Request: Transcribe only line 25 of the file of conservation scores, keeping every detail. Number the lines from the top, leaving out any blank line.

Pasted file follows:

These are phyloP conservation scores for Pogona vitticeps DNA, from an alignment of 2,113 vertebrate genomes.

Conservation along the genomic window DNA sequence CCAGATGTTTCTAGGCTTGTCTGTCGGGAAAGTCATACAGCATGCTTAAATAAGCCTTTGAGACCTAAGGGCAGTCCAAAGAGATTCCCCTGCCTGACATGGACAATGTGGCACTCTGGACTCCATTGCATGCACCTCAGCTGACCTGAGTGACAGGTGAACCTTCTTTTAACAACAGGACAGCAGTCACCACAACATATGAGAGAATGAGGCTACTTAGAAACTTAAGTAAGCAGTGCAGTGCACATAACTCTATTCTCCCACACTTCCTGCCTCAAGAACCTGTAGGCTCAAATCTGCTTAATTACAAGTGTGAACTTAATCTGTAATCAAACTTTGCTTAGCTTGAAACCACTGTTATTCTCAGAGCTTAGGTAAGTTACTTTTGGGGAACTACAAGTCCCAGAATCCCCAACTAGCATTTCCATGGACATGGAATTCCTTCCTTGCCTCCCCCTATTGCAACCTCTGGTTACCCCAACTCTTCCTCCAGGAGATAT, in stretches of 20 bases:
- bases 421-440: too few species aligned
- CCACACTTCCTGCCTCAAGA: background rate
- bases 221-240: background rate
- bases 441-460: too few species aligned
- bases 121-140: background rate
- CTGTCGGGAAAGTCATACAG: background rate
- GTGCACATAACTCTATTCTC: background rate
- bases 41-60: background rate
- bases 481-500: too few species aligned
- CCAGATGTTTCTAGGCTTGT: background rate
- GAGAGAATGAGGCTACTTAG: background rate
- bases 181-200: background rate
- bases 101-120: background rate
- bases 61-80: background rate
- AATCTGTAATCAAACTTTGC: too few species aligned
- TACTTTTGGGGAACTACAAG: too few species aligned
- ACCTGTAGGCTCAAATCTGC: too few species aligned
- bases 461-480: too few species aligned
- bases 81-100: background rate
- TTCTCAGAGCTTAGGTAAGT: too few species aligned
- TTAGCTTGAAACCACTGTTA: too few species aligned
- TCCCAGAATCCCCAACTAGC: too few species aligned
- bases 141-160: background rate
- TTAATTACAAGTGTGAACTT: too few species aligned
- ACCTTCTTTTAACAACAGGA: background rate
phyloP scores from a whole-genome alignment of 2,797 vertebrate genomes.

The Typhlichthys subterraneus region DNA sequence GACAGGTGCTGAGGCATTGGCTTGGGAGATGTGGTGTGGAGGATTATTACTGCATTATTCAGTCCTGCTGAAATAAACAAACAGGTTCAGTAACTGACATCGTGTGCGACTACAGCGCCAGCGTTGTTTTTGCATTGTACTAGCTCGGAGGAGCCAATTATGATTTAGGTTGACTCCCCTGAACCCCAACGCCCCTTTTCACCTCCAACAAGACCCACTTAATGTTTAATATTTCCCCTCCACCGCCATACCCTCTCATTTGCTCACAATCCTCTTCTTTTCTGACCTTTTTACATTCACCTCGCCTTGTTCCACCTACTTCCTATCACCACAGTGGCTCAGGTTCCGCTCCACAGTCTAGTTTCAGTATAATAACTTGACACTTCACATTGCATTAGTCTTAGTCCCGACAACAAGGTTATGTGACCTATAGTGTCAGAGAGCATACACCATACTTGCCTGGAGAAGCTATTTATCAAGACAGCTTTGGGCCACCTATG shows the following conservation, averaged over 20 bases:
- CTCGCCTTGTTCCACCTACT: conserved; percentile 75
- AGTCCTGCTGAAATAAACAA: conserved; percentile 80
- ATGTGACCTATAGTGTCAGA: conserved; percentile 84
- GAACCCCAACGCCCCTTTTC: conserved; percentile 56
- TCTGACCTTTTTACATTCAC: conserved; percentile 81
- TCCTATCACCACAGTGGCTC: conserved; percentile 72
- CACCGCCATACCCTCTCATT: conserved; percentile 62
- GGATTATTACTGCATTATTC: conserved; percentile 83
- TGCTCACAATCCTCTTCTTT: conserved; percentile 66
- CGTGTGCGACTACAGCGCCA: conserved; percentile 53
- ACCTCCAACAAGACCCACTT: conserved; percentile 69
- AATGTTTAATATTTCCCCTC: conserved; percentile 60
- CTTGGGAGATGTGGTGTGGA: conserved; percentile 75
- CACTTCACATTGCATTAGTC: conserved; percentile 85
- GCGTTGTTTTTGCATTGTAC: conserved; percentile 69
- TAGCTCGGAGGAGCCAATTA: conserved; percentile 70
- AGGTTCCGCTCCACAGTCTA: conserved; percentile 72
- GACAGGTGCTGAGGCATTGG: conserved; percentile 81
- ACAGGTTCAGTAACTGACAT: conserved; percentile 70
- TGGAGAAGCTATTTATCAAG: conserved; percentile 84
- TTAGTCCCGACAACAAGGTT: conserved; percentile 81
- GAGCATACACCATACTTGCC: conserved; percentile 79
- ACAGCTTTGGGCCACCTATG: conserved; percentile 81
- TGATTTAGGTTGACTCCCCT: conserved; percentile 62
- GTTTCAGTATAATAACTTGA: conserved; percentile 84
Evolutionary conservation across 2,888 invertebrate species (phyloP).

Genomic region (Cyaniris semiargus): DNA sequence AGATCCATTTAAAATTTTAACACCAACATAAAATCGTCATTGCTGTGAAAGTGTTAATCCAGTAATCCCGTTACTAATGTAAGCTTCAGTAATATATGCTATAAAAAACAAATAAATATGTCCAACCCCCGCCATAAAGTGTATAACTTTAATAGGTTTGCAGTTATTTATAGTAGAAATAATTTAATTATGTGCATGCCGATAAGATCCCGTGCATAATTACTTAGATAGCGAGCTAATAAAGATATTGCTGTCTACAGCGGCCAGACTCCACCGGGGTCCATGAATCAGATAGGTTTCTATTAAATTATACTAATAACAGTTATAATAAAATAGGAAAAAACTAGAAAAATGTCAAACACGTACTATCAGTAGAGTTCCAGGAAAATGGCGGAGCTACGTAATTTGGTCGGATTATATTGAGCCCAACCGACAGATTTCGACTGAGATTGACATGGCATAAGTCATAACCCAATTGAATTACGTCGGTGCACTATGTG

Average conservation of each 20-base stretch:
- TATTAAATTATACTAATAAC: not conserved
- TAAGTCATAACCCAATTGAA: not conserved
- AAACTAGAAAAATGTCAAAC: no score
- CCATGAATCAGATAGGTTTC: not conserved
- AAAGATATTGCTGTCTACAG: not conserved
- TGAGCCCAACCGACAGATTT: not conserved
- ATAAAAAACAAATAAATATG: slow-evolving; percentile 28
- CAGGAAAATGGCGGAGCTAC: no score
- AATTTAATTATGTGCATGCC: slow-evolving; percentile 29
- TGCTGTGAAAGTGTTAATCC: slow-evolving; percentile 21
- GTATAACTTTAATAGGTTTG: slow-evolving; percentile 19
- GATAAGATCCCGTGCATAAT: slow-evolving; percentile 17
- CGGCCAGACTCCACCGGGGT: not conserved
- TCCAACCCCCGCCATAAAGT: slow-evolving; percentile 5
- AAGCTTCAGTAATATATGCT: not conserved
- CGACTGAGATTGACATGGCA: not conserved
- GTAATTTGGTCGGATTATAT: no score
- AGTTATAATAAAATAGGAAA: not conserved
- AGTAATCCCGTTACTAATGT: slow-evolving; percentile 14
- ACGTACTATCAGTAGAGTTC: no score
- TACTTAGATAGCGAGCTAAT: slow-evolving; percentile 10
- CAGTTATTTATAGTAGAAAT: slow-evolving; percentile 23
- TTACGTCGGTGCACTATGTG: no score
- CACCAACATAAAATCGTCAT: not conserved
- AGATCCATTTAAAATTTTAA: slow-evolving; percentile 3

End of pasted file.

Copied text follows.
- bases 141-160: background rate